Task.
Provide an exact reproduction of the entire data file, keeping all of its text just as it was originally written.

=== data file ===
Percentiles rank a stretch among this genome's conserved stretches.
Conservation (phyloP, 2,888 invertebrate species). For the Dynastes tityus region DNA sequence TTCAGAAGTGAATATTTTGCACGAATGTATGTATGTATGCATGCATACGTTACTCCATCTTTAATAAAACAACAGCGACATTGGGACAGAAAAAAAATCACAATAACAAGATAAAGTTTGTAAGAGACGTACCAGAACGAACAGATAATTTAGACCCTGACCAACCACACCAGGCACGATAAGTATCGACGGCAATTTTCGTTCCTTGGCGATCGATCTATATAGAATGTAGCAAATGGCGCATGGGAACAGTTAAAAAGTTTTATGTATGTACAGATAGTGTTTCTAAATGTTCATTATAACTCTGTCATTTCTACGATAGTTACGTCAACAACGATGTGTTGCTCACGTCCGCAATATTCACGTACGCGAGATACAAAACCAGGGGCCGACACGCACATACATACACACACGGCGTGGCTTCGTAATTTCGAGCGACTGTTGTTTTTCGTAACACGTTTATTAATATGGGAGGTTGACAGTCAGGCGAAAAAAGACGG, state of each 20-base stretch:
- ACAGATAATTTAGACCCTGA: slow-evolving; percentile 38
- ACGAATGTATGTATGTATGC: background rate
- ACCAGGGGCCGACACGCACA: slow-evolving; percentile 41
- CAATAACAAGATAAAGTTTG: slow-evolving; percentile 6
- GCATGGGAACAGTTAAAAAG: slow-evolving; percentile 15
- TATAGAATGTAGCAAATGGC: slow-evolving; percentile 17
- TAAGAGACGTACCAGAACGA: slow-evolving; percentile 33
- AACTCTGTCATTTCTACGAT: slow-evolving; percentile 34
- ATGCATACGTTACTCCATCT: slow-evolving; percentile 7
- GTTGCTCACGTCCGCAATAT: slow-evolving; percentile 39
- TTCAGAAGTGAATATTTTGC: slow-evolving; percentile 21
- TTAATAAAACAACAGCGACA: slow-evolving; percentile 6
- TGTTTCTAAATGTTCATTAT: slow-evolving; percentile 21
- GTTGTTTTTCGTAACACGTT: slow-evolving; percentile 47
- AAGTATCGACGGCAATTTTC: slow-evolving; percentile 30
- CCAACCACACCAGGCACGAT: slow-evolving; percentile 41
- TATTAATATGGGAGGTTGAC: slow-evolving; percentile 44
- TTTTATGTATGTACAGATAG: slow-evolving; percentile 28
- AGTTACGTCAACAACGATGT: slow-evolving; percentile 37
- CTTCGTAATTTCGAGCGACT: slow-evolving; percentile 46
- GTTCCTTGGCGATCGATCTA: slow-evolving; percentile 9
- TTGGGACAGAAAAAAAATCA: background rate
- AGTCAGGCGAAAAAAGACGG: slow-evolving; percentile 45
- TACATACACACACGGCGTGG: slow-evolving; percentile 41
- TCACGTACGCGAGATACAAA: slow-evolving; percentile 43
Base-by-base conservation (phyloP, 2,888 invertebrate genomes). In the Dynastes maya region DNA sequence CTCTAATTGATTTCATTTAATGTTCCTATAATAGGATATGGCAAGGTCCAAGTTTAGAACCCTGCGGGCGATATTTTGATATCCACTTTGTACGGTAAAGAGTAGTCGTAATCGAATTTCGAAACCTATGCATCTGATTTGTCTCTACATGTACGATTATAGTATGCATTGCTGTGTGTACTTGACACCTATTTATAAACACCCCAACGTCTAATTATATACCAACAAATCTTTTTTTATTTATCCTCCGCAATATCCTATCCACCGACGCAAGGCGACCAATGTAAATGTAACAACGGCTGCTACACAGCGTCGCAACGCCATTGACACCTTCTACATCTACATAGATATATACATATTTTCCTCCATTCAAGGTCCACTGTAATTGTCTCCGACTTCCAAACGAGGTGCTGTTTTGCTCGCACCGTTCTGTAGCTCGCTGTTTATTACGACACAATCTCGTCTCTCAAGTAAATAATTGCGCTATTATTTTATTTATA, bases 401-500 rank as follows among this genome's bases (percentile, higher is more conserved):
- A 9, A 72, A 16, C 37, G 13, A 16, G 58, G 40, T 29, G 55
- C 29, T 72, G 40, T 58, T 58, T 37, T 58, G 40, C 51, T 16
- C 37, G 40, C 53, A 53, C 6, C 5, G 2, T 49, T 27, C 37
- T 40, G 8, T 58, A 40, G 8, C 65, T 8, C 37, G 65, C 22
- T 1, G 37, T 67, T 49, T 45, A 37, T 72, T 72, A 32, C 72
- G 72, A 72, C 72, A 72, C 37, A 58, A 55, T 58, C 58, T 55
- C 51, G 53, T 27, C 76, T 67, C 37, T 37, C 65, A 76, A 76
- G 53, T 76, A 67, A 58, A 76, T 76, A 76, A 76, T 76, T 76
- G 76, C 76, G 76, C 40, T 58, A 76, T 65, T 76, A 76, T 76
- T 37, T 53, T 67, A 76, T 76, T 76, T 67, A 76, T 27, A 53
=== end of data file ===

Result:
Percentiles rank a stretch among this genome's conserved stretches.
Conservation (phyloP, 2,888 invertebrate species). For the Dynastes tityus region DNA sequence TTCAGAAGTGAATATTTTGCACGAATGTATGTATGTATGCATGCATACGTTACTCCATCTTTAATAAAACAACAGCGACATTGGGACAGAAAAAAAATCACAATAACAAGATAAAGTTTGTAAGAGACGTACCAGAACGAACAGATAATTTAGACCCTGACCAACCACACCAGGCACGATAAGTATCGACGGCAATTTTCGTTCCTTGGCGATCGATCTATATAGAATGTAGCAAATGGCGCATGGGAACAGTTAAAAAGTTTTATGTATGTACAGATAGTGTTTCTAAATGTTCATTATAACTCTGTCATTTCTACGATAGTTACGTCAACAACGATGTGTTGCTCACGTCCGCAATATTCACGTACGCGAGATACAAAACCAGGGGCCGACACGCACATACATACACACACGGCGTGGCTTCGTAATTTCGAGCGACTGTTGTTTTTCGTAACACGTTTATTAATATGGGAGGTTGACAGTCAGGCGAAAAAAGACGG, state of each 20-base stretch:
- ACAGATAATTTAGACCCTGA: slow-evolving; percentile 38
- ACGAATGTATGTATGTATGC: background rate
- ACCAGGGGCCGACACGCACA: slow-evolving; percentile 41
- CAATAACAAGATAAAGTTTG: slow-evolving; percentile 6
- GCATGGGAACAGTTAAAAAG: slow-evolving; percentile 15
- TATAGAATGTAGCAAATGGC: slow-evolving; percentile 17
- TAAGAGACGTACCAGAACGA: slow-evolving; percentile 33
- AACTCTGTCATTTCTACGAT: slow-evolving; percentile 34
- ATGCATACGTTACTCCATCT: slow-evolving; percentile 7
- GTTGCTCACGTCCGCAATAT: slow-evolving; percentile 39
- TTCAGAAGTGAATATTTTGC: slow-evolving; percentile 21
- TTAATAAAACAACAGCGACA: slow-evolving; percentile 6
- TGTTTCTAAATGTTCATTAT: slow-evolving; percentile 21
- GTTGTTTTTCGTAACACGTT: slow-evolving; percentile 47
- AAGTATCGACGGCAATTTTC: slow-evolving; percentile 30
- CCAACCACACCAGGCACGAT: slow-evolving; percentile 41
- TATTAATATGGGAGGTTGAC: slow-evolving; percentile 44
- TTTTATGTATGTACAGATAG: slow-evolving; percentile 28
- AGTTACGTCAACAACGATGT: slow-evolving; percentile 37
- CTTCGTAATTTCGAGCGACT: slow-evolving; percentile 46
- GTTCCTTGGCGATCGATCTA: slow-evolving; percentile 9
- TTGGGACAGAAAAAAAATCA: background rate
- AGTCAGGCGAAAAAAGACGG: slow-evolving; percentile 45
- TACATACACACACGGCGTGG: slow-evolving; percentile 41
- TCACGTACGCGAGATACAAA: slow-evolving; percentile 43
Base-by-base conservation (phyloP, 2,888 invertebrate genomes). In the Dynastes maya region DNA sequence CTCTAATTGATTTCATTTAATGTTCCTATAATAGGATATGGCAAGGTCCAAGTTTAGAACCCTGCGGGCGATATTTTGATATCCACTTTGTACGGTAAAGAGTAGTCGTAATCGAATTTCGAAACCTATGCATCTGATTTGTCTCTACATGTACGATTATAGTATGCATTGCTGTGTGTACTTGACACCTATTTATAAACACCCCAACGTCTAATTATATACCAACAAATCTTTTTTTATTTATCCTCCGCAATATCCTATCCACCGACGCAAGGCGACCAATGTAAATGTAACAACGGCTGCTACACAGCGTCGCAACGCCATTGACACCTTCTACATCTACATAGATATATACATATTTTCCTCCATTCAAGGTCCACTGTAATTGTCTCCGACTTCCAAACGAGGTGCTGTTTTGCTCGCACCGTTCTGTAGCTCGCTGTTTATTACGACACAATCTCGTCTCTCAAGTAAATAATTGCGCTATTATTTTATTTATA, bases 401-500 rank as follows among this genome's bases (percentile, higher is more conserved):
- A 9, A 72, A 16, C 37, G 13, A 16, G 58, G 40, T 29, G 55
- C 29, T 72, G 40, T 58, T 58, T 37, T 58, G 40, C 51, T 16
- C 37, G 40, C 53, A 53, C 6, C 5, G 2, T 49, T 27, C 37
- T 40, G 8, T 58, A 40, G 8, C 65, T 8, C 37, G 65, C 22
- T 1, G 37, T 67, T 49, T 45, A 37, T 72, T 72, A 32, C 72
- G 72, A 72, C 72, A 72, C 37, A 58, A 55, T 58, C 58, T 55
- C 51, G 53, T 27, C 76, T 67, C 37, T 37, C 65, A 76, A 76
- G 53, T 76, A 67, A 58, A 76, T 76, A 76, A 76, T 76, T 76
- G 76, C 76, G 76, C 40, T 58, A 76, T 65, T 76, A 76, T 76
- T 37, T 53, T 67, A 76, T 76, T 76, T 67, A 76, T 27, A 53